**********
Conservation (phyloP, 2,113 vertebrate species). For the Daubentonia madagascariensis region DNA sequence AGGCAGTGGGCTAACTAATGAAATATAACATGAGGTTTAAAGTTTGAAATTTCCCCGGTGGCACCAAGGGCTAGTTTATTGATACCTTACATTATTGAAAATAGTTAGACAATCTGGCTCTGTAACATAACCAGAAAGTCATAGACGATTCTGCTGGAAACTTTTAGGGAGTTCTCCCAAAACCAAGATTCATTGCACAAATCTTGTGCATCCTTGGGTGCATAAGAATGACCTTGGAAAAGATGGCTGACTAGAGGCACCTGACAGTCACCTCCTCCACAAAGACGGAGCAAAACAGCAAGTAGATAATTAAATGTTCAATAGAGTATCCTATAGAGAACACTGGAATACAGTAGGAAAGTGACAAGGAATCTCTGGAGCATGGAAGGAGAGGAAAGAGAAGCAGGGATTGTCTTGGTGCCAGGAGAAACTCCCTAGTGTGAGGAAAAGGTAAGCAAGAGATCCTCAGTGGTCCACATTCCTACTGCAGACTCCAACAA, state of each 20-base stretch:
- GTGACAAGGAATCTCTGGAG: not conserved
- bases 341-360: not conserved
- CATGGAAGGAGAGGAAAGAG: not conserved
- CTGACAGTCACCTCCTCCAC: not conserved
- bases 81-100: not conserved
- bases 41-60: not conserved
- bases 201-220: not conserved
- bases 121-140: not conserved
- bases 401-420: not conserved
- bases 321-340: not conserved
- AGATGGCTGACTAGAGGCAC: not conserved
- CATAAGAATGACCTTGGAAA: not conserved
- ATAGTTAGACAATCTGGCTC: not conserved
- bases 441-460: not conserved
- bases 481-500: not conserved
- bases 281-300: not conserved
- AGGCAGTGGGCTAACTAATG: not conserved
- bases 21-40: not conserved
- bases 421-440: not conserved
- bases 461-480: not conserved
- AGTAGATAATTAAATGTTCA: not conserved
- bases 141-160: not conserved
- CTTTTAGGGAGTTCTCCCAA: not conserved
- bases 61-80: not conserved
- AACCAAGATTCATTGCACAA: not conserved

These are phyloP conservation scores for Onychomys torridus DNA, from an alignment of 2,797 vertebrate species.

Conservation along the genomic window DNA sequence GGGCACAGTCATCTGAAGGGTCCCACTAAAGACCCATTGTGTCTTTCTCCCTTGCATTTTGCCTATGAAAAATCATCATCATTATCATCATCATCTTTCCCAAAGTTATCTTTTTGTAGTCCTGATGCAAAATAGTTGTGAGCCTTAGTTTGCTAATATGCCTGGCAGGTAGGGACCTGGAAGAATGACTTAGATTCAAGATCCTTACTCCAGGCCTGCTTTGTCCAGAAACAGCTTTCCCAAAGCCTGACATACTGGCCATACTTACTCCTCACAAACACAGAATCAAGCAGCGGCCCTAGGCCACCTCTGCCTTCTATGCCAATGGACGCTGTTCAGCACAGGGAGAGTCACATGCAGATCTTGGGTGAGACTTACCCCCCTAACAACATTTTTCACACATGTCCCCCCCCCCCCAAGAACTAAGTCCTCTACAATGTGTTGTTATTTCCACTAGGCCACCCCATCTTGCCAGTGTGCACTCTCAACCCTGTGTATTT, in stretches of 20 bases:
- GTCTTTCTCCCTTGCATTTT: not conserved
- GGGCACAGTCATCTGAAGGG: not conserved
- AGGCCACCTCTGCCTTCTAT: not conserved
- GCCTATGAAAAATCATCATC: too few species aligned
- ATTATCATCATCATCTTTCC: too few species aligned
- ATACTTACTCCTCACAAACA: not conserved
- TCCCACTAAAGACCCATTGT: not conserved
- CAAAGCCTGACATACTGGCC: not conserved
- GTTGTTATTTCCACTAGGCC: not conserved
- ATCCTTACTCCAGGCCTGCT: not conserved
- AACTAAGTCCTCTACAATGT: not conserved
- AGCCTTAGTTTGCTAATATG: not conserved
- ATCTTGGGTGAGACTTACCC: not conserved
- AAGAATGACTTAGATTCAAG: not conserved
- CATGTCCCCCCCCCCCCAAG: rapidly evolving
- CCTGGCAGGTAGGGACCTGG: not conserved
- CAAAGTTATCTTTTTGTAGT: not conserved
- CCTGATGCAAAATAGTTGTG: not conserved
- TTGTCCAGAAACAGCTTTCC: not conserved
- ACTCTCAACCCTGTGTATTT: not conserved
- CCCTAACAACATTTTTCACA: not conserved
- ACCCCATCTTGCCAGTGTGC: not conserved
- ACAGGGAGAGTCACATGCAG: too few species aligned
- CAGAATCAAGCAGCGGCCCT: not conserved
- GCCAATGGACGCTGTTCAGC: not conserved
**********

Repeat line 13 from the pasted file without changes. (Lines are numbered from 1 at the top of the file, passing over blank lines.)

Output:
- CATAAGAATGACCTTGGAAA: not conserved